William Hague with US Secretary of State John Kerry at the State Department in Washington on February 25, 2014. Photograph: Getty Images.
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Hague denies Iraq war has undermined western stance over Ukraine

The Foreign Secretary says Ukraine "is an entirely different situation" after John Kerry criticises Russia for "invading another country on completely trumped up pretext".

Whatever one's view of recent western foreign policy, John Kerry's attack on Russia for "invading another country on completely trumped up pretext" showed a remarkable lack of self-awareness. By using such language, Kerry, who voted for the Iraq war, carelessly exposed the US to the charge of hypocrisy. But when William Hague (who also supported the war as Conservative leader) was asked on the Today programme this morning whether he believed that the 2003 invasion had undermined the west's moral standing, he unambiguously replied "No, I don't think so" and said he "wouldn't accept any parallels with Iraq". 

He added: 

This is an entirely different situation. Ukraine is not a danger to other nations in the region, Ukraine presents no threat to its neighbours. This is not something where there is any justification whatsoever for the action that has been taken. I won't accept any parallels with Iraq or any of the situations outside Europe in recent years.

Hague's reference to other "situations" presumably includes Syria, which Tory ministers so unwisely invoked over the weekend in an opportunistic attempt to damage Ed Miliband. Sajid Javid tweeted: "Direct link between Miliband's cynical vote against #Syria motion & Russia's actions on #Ukraine. Completely unfit to lead Britain", while Nick Boles wrote: "PM was right to urge Parliament to stand up to Putin and punish Assad's use of chemical weapons. Look where Miliband's weakness has led us." 

Earlier in the interview, Hague soberly stated that "they [Russia] have, in effect, taken control of the Crimea" and added that "there are things we can do and must do". He warned of "significant costs" if Russia failed to respect Ukrainian sovereignty and highlighted the diplomatic action already taken by the west, including the suspension of involvement in preparatory meetings for the Sochi G8. Kerry has threatened Russia with expulsion from the organisation "if this continues". Hague added that he "didn't want to anticipate" what other action the west could take, but the expectation is that economic sanctions, such as asset freezes on Russian businesses, will follow. The challenge for the west will be reconciling its desire to punish Russia with the need to maintain Europe's security of energy supply.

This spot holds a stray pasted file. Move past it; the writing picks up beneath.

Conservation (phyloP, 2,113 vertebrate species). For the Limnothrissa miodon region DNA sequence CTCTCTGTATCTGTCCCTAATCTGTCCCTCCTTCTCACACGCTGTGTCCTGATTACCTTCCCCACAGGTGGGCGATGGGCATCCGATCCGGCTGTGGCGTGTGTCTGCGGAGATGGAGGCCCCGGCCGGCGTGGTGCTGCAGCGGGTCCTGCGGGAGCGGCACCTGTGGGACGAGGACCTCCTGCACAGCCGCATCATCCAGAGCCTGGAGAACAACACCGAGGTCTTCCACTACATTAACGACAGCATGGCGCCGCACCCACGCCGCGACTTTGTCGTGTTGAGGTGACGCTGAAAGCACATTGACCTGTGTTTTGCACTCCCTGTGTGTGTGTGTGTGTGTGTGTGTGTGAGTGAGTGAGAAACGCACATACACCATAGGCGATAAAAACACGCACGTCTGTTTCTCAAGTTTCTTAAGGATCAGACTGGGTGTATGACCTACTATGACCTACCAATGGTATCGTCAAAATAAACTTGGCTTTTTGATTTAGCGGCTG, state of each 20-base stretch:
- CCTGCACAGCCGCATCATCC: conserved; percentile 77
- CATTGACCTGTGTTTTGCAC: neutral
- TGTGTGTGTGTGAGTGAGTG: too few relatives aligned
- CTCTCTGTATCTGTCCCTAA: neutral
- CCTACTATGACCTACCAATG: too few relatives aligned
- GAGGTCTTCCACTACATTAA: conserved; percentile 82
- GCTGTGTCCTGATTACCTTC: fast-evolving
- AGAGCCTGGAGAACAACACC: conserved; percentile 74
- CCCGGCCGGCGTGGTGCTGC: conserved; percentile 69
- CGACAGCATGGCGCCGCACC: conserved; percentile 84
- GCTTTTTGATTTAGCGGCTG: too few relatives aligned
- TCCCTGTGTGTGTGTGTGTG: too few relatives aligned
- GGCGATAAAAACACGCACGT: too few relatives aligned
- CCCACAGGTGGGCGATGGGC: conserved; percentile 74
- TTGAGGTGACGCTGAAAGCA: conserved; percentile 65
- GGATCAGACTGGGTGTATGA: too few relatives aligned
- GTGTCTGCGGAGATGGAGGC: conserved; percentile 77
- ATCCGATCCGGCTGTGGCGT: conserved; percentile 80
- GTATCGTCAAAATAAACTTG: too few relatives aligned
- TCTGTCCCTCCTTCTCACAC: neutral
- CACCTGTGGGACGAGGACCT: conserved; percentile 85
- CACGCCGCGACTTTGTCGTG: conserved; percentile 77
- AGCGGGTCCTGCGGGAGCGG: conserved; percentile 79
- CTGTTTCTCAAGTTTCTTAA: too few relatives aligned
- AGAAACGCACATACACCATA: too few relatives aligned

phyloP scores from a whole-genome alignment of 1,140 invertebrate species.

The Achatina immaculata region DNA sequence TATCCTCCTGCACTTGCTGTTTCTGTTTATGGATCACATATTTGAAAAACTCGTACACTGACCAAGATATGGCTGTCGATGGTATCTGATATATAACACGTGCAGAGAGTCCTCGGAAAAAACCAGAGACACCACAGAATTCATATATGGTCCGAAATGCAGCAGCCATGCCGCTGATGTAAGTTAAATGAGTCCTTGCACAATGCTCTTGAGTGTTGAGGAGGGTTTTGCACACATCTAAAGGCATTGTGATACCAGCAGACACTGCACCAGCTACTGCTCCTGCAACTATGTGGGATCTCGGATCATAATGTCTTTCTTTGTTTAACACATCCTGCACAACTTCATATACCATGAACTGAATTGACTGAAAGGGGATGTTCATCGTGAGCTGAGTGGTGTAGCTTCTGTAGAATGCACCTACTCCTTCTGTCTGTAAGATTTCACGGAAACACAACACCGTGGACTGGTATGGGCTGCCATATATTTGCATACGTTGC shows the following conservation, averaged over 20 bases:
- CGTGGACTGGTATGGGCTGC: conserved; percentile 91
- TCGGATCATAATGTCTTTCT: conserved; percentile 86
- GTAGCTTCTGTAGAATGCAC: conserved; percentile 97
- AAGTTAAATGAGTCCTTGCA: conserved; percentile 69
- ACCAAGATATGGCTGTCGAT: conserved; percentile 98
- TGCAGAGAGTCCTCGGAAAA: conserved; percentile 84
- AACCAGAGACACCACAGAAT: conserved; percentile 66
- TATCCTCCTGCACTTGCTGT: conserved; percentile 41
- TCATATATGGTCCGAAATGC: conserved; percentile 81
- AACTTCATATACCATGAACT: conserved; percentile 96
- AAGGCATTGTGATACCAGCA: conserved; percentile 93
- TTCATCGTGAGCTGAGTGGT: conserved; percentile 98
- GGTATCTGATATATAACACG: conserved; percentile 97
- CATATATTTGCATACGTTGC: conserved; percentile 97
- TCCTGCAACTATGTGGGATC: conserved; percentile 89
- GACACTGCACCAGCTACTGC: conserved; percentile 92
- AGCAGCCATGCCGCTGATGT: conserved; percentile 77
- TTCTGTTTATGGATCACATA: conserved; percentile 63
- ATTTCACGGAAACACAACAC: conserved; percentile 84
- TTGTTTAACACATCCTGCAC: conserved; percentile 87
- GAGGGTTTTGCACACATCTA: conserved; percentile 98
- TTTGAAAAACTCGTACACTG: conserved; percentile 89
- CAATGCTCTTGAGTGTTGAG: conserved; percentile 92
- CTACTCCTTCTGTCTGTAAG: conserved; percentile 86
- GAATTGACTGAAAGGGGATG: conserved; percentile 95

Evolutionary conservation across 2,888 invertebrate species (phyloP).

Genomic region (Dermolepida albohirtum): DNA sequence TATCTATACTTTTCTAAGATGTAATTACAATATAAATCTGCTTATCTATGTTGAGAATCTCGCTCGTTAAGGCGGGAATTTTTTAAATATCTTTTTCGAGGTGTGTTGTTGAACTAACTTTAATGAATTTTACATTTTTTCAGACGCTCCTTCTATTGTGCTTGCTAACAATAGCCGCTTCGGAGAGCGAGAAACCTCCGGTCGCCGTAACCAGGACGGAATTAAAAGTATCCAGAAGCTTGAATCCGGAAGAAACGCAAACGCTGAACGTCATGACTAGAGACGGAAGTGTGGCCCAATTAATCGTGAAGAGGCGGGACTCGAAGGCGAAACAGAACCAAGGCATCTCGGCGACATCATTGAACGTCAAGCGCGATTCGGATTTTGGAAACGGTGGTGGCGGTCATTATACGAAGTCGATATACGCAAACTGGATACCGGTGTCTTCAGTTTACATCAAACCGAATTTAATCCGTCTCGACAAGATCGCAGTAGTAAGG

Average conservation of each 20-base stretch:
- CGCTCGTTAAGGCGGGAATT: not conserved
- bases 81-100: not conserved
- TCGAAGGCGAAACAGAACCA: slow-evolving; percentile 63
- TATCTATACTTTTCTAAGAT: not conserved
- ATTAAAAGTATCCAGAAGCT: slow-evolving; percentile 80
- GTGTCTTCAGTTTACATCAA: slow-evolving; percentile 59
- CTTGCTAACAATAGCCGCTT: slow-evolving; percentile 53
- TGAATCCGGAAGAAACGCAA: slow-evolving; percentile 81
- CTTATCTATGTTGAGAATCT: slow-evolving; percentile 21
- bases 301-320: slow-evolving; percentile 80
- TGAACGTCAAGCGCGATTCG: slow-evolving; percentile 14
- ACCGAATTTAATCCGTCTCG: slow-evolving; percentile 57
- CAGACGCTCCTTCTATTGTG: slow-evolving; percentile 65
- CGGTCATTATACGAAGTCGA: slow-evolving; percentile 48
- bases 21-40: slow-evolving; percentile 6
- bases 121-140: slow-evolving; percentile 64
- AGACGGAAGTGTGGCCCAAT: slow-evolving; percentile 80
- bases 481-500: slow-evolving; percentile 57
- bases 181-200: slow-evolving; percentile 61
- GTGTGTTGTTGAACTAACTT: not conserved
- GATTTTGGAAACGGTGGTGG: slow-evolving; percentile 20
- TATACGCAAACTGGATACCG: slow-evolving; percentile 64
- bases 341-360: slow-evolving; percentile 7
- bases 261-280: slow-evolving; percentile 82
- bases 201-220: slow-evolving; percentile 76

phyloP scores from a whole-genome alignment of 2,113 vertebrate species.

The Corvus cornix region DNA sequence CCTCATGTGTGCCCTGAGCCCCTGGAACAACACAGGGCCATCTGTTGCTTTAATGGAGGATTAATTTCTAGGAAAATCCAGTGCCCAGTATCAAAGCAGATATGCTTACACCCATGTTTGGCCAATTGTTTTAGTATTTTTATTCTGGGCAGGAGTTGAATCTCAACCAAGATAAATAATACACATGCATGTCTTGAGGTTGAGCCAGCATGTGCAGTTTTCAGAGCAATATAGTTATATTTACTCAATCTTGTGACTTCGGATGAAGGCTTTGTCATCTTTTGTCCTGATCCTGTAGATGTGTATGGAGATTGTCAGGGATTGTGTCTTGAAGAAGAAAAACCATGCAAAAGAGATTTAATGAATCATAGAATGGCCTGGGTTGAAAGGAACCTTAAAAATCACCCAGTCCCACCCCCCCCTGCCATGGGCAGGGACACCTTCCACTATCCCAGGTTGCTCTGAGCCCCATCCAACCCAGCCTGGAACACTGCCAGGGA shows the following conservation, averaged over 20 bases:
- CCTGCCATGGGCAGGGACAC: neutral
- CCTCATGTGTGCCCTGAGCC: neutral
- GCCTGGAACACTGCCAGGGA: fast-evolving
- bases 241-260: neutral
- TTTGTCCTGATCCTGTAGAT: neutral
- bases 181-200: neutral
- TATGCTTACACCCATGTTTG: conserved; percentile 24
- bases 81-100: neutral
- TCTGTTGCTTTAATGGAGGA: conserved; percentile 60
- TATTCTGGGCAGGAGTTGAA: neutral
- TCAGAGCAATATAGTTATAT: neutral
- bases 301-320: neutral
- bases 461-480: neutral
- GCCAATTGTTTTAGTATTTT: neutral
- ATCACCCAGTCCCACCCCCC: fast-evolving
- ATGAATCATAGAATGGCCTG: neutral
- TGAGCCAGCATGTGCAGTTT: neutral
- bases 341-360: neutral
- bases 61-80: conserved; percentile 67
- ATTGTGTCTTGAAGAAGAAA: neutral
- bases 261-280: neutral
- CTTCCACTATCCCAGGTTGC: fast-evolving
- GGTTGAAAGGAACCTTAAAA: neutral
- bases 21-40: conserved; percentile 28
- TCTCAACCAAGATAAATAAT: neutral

George Eaton is political editor of the New Statesman.

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What Jeremy Corbyn gets right about the single market

Technically, you can be outside the EU but inside the single market. Philosophically, you're still in the EU. 

I’ve been trying to work out what bothers me about the response to Jeremy Corbyn’s interview on the Andrew Marr programme.

What bothers me about Corbyn’s interview is obvious: the use of the phrase “wholesale importation” to describe people coming from Eastern Europe to the United Kingdom makes them sound like boxes of sugar rather than people. Adding to that, by suggesting that this “importation” had “destroy[ed] conditions”, rather than laying the blame on Britain’s under-enforced and under-regulated labour market, his words were more appropriate to a politician who believes that immigrants are objects to be scapegoated, not people to be served. (Though perhaps that is appropriate for the leader of the Labour Party if recent history is any guide.)

But I’m bothered, too, by the reaction to another part of his interview, in which the Labour leader said that Britain must leave the single market as it leaves the European Union. The response to this, which is technically correct, has been to attack Corbyn as Liechtenstein, Switzerland, Norway and Iceland are members of the single market but not the European Union.

In my view, leaving the single market will make Britain poorer in the short and long term, will immediately render much of Labour’s 2017 manifesto moot and will, in the long run, be a far bigger victory for right-wing politics than any mere election. Corbyn’s view, that the benefits of freeing a British government from the rules of the single market will outweigh the costs, doesn’t seem very likely to me. So why do I feel so uneasy about the claim that you can be a member of the single market and not the European Union?

I think it’s because the difficult truth is that these countries are, de facto, in the European Union in any meaningful sense. By any estimation, the three pillars of Britain’s “Out” vote were, firstly, control over Britain’s borders, aka the end of the free movement of people, secondly, more money for the public realm aka £350m a week for the NHS, and thirdly control over Britain’s own laws. It’s hard to see how, if the United Kingdom continues to be subject to the free movement of people, continues to pay large sums towards the European Union, and continues to have its laws set elsewhere, we have “honoured the referendum result”.

None of which changes my view that leaving the single market would be a catastrophe for the United Kingdom. But retaining Britain’s single market membership starts with making the argument for single market membership, not hiding behind rhetorical tricks about whether or not single market membership was on the ballot last June, when it quite clearly was. 

Stephen Bush is special correspondent at the New Statesman. His daily briefing, Morning Call, provides a quick and essential guide to domestic and global politics.